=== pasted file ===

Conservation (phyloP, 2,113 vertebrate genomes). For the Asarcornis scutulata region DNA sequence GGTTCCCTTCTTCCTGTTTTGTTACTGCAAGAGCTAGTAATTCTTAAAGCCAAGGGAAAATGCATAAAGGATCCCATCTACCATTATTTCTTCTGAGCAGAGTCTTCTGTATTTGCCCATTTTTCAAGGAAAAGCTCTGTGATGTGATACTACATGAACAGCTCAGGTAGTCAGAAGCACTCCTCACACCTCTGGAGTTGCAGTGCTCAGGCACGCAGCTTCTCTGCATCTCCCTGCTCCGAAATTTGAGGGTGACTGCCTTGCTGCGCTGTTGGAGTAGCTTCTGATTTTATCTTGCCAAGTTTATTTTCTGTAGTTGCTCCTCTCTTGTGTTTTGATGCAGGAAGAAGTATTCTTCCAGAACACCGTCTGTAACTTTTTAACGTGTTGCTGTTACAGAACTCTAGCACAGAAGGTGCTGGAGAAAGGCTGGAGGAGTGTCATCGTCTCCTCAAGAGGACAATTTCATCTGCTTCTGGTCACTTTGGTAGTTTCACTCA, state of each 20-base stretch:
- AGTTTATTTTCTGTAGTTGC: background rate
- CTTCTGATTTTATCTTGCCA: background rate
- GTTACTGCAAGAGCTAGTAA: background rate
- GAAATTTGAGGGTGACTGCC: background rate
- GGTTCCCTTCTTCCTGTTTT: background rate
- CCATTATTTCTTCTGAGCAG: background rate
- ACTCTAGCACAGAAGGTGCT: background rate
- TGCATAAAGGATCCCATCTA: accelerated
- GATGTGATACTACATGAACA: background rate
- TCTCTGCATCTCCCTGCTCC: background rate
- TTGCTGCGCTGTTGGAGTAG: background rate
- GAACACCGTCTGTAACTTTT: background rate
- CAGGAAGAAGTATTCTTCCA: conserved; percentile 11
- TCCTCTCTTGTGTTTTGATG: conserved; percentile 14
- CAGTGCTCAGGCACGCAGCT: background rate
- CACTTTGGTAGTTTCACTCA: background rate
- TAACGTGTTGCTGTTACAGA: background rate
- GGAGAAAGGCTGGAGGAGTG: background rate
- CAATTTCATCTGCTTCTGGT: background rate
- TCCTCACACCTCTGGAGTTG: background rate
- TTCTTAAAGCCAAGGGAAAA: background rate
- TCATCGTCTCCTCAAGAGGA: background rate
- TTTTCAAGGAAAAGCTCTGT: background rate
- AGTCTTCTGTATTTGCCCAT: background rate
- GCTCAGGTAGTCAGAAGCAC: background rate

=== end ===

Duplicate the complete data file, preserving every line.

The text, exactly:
Conservation (phyloP, 2,113 vertebrate genomes). For the Asarcornis scutulata region DNA sequence GGTTCCCTTCTTCCTGTTTTGTTACTGCAAGAGCTAGTAATTCTTAAAGCCAAGGGAAAATGCATAAAGGATCCCATCTACCATTATTTCTTCTGAGCAGAGTCTTCTGTATTTGCCCATTTTTCAAGGAAAAGCTCTGTGATGTGATACTACATGAACAGCTCAGGTAGTCAGAAGCACTCCTCACACCTCTGGAGTTGCAGTGCTCAGGCACGCAGCTTCTCTGCATCTCCCTGCTCCGAAATTTGAGGGTGACTGCCTTGCTGCGCTGTTGGAGTAGCTTCTGATTTTATCTTGCCAAGTTTATTTTCTGTAGTTGCTCCTCTCTTGTGTTTTGATGCAGGAAGAAGTATTCTTCCAGAACACCGTCTGTAACTTTTTAACGTGTTGCTGTTACAGAACTCTAGCACAGAAGGTGCTGGAGAAAGGCTGGAGGAGTGTCATCGTCTCCTCAAGAGGACAATTTCATCTGCTTCTGGTCACTTTGGTAGTTTCACTCA, state of each 20-base stretch:
- AGTTTATTTTCTGTAGTTGC: background rate
- CTTCTGATTTTATCTTGCCA: background rate
- GTTACTGCAAGAGCTAGTAA: background rate
- GAAATTTGAGGGTGACTGCC: background rate
- GGTTCCCTTCTTCCTGTTTT: background rate
- CCATTATTTCTTCTGAGCAG: background rate
- ACTCTAGCACAGAAGGTGCT: background rate
- TGCATAAAGGATCCCATCTA: accelerated
- GATGTGATACTACATGAACA: background rate
- TCTCTGCATCTCCCTGCTCC: background rate
- TTGCTGCGCTGTTGGAGTAG: background rate
- GAACACCGTCTGTAACTTTT: background rate
- CAGGAAGAAGTATTCTTCCA: conserved; percentile 11
- TCCTCTCTTGTGTTTTGATG: conserved; percentile 14
- CAGTGCTCAGGCACGCAGCT: background rate
- CACTTTGGTAGTTTCACTCA: background rate
- TAACGTGTTGCTGTTACAGA: background rate
- GGAGAAAGGCTGGAGGAGTG: background rate
- CAATTTCATCTGCTTCTGGT: background rate
- TCCTCACACCTCTGGAGTTG: background rate
- TTCTTAAAGCCAAGGGAAAA: background rate
- TCATCGTCTCCTCAAGAGGA: background rate
- TTTTCAAGGAAAAGCTCTGT: background rate
- AGTCTTCTGTATTTGCCCAT: background rate
- GCTCAGGTAGTCAGAAGCAC: background rate